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Parasha Insights


A preacher trained his horse to go when he said, "Praise the Lord," and to stop when he said, "Amen". The preacher mounted the horse, said, "Praise the Lord" and went for a ride.

When he wanted to stop for lunch, he said, "Amen".

He took off again, saying, "Praise the Lord".

The horse started going toward the edge of the cliff. The preacher got excited and said, "Whoa!". Then he remembered and said, "Amen", so the horse stopped at the edge. The preacher was so relieved that he looked up to heaven and exclaimed, "Praise the Lord!"

The rest is history…

Some twenty-seven hundred years ago, one of the most dramatic events in Jewish history took place… Read More »


A Jewish man traveling in a train ends up sleeping in the same cabin compartment as a general of the Russian Czar's army. He tells the conductor to wake him up at 4 a.m. so he can get off at his stop. He is awakened at the proper time, yet in the dark, he mistakenly puts on the clothes of the general instead of his own.

When he gets home, his wife asks him if everything is all right. He looks in the mirror and answers, "it seems like the conductor woke up the general instead of me."

In this weeks Torah portion Tezaveh says, "You shall bring forward your brother Aaron, with his sons from among the Israelites to serve me as priests… You shall make holy clothes for Aaron your brother, for glory and for… Read More »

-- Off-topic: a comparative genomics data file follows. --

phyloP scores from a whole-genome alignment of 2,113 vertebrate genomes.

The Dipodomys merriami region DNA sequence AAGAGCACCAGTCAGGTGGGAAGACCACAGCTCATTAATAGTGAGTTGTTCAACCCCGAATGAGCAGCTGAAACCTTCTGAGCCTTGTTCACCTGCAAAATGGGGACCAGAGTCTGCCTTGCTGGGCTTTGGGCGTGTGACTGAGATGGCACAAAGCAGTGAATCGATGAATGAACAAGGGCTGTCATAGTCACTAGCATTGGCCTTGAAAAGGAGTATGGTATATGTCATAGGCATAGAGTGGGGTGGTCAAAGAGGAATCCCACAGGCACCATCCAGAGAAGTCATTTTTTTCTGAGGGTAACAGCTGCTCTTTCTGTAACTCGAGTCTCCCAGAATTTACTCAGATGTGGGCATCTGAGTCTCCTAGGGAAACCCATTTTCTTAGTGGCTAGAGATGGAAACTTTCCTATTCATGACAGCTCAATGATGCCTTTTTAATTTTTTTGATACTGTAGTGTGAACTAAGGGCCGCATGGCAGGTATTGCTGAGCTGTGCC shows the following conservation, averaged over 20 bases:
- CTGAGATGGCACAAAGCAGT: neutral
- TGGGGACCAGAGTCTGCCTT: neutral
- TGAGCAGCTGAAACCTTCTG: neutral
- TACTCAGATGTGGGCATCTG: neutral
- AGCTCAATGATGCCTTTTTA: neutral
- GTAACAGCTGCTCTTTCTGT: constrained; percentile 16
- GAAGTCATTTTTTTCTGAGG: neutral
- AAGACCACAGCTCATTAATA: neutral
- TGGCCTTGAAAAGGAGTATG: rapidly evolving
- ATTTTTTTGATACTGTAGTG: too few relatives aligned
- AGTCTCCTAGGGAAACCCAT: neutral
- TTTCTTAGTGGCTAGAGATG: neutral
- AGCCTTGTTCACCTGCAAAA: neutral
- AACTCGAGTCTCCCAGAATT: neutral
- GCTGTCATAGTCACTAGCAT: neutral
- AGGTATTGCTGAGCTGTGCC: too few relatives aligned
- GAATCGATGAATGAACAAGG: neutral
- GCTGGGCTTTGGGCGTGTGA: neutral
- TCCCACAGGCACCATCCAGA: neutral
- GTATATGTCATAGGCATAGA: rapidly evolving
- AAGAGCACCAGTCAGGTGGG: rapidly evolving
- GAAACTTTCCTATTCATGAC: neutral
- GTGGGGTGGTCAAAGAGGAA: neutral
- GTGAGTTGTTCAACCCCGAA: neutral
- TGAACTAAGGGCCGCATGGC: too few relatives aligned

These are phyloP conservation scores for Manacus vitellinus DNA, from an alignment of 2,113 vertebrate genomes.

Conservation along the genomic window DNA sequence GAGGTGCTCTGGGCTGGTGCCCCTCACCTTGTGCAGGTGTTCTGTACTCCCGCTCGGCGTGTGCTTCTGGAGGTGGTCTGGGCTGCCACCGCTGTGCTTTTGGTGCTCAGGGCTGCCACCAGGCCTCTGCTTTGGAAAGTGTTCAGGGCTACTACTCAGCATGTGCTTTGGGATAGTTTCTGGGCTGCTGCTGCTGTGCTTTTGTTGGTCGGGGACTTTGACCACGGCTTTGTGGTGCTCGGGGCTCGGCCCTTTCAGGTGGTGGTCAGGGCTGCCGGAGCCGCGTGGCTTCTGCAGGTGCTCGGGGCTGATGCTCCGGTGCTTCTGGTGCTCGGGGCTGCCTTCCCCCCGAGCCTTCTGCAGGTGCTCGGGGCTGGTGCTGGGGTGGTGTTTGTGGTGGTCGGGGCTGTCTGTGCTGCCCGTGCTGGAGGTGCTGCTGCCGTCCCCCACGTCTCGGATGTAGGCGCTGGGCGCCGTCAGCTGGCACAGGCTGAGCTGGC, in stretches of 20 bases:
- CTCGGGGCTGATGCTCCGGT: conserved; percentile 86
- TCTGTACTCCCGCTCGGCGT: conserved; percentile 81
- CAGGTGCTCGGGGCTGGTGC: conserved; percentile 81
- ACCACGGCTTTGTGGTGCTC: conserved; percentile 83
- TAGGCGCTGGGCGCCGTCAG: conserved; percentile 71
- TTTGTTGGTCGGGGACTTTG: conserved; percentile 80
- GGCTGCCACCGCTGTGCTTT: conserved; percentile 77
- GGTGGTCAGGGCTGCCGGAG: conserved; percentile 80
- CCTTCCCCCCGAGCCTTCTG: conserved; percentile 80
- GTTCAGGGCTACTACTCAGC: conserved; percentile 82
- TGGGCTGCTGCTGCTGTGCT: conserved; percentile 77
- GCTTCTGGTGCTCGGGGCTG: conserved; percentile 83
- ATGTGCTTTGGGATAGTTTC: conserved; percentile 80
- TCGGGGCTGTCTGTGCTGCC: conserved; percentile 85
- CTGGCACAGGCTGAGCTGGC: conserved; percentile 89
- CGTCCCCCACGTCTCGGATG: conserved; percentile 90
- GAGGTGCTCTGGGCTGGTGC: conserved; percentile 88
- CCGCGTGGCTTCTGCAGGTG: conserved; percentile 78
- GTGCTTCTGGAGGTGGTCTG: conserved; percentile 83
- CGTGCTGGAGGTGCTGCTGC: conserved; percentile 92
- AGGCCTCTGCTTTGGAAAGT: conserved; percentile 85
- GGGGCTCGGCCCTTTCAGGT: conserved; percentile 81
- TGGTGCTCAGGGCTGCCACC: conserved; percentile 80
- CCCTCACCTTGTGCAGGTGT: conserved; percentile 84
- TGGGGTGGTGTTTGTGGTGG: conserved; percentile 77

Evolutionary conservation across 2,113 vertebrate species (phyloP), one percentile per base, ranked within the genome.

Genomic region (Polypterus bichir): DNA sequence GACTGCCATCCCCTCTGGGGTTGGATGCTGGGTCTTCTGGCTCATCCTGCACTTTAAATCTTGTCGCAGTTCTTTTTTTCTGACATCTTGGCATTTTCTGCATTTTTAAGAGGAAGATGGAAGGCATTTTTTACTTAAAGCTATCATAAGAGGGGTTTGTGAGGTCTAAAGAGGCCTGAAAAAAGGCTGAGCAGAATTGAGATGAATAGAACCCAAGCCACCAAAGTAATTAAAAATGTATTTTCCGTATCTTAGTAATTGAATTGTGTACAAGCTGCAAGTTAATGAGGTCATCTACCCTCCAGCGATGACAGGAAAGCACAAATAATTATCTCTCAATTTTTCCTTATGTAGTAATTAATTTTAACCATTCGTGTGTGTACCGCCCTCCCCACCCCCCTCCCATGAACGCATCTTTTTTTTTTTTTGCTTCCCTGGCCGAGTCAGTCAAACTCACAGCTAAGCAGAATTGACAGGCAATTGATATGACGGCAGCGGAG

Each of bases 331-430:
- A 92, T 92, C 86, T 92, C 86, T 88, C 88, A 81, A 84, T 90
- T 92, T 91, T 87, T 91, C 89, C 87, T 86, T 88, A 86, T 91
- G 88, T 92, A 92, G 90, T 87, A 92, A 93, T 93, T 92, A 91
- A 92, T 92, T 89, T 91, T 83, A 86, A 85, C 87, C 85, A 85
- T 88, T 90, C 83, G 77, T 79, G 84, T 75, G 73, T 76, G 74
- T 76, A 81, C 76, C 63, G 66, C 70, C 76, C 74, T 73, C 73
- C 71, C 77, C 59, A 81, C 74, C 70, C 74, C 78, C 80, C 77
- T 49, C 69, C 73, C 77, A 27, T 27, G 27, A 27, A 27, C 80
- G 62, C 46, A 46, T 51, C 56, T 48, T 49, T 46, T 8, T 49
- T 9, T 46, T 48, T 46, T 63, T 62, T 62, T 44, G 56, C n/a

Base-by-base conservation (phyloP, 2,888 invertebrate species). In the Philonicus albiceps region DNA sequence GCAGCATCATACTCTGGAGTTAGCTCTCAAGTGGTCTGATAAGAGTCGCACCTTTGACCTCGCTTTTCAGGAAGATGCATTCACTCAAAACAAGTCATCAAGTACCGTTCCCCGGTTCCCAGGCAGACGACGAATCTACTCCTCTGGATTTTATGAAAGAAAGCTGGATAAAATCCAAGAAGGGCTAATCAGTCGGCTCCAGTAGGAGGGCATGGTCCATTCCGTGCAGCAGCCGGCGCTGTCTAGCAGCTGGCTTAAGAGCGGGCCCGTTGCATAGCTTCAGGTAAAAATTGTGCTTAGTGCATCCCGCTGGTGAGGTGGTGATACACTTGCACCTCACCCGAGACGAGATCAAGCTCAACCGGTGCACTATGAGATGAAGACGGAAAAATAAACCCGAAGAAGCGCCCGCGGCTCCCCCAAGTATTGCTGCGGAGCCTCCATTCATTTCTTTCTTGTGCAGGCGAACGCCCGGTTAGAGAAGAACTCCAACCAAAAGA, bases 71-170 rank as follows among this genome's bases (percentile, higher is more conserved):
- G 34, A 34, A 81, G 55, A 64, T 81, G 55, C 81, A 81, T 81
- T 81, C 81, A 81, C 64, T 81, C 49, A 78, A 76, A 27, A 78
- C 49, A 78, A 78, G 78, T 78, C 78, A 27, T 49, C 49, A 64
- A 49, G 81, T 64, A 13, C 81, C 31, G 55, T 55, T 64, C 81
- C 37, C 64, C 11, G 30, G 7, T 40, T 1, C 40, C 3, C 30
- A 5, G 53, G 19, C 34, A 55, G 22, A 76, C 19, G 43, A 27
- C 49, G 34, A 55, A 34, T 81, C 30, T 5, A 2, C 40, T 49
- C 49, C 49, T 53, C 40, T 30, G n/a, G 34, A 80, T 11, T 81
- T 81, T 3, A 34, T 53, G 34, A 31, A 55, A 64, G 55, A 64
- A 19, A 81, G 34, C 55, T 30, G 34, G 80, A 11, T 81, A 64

In an effort to better understand his Jewish constituents, the Mayor reached out to a popular Rabbi.

The Rabbi invited the Mayor to spend Shabbat at his home.

The Rabbi made Kiddush Friday night on a full cup of wine. Then he made a l’chaim (a toast to life) after the fish on some fine Scotch.

The main course came with Israeli wine. They said grace after a meal with another cup of wine.

The next day they made Kiddush on wine at the synagogue.

After the service, they ate at the Kiddush and made a few more l'chaims.

They went home and the Rabbi made Kiddush for his family on another cup of wine, some l'chaim after fish, nice single malt with the cholent stew and some more wine for grace after the meal. And then when it… Read More »


It is a beautiful law, recorded in Mishpatim:

When you lend money to my people, to the poor man among you, do not press him for repayment. Do not take interest from him.

If you take your neighbor's [night] garment as security [for a loan], you must return it to him before sunset. For this alone is his covering, the garment for his skin. With what shall he sleep? Therefore, if he cries out to Me, I will listen, for I am compassionate. 

There are 613 mitzvot in the Torah. Most of them are recorded without an explicit reason, especially not when the rationale is quite self-evident. The Torah, for example, never tells us why not to murder, or steal, or kidnap, or help the needy.

Yet, here there is an exception to the rule. The… Read More »

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